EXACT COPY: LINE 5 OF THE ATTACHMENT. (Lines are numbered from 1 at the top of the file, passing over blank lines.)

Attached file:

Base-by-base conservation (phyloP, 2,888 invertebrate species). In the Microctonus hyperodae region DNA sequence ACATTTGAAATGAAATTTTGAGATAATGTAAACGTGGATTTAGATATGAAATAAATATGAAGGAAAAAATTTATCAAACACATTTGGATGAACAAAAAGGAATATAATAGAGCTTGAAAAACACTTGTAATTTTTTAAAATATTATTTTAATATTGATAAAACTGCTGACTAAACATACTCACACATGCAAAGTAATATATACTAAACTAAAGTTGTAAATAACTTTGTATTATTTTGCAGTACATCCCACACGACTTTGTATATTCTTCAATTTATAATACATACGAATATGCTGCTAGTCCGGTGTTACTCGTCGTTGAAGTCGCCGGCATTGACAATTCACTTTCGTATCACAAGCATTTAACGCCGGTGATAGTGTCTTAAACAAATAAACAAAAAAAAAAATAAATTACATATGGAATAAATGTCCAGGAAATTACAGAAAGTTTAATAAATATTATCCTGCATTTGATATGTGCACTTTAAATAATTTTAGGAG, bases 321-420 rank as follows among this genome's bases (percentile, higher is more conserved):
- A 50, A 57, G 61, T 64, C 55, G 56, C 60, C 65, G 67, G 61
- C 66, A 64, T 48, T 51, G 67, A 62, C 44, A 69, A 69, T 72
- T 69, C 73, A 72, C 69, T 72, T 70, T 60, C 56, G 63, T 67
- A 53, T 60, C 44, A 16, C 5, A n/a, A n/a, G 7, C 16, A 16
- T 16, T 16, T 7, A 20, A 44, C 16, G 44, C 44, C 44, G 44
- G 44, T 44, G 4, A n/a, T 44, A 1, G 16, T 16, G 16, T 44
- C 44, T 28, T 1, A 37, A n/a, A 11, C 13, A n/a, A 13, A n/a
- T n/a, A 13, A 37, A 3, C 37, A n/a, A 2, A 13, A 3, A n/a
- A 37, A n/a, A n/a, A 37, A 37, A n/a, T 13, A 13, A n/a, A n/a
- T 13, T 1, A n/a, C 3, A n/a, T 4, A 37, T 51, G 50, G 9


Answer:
- A 53, T 60, C 44, A 16, C 5, A n/a, A n/a, G 7, C 16, A 16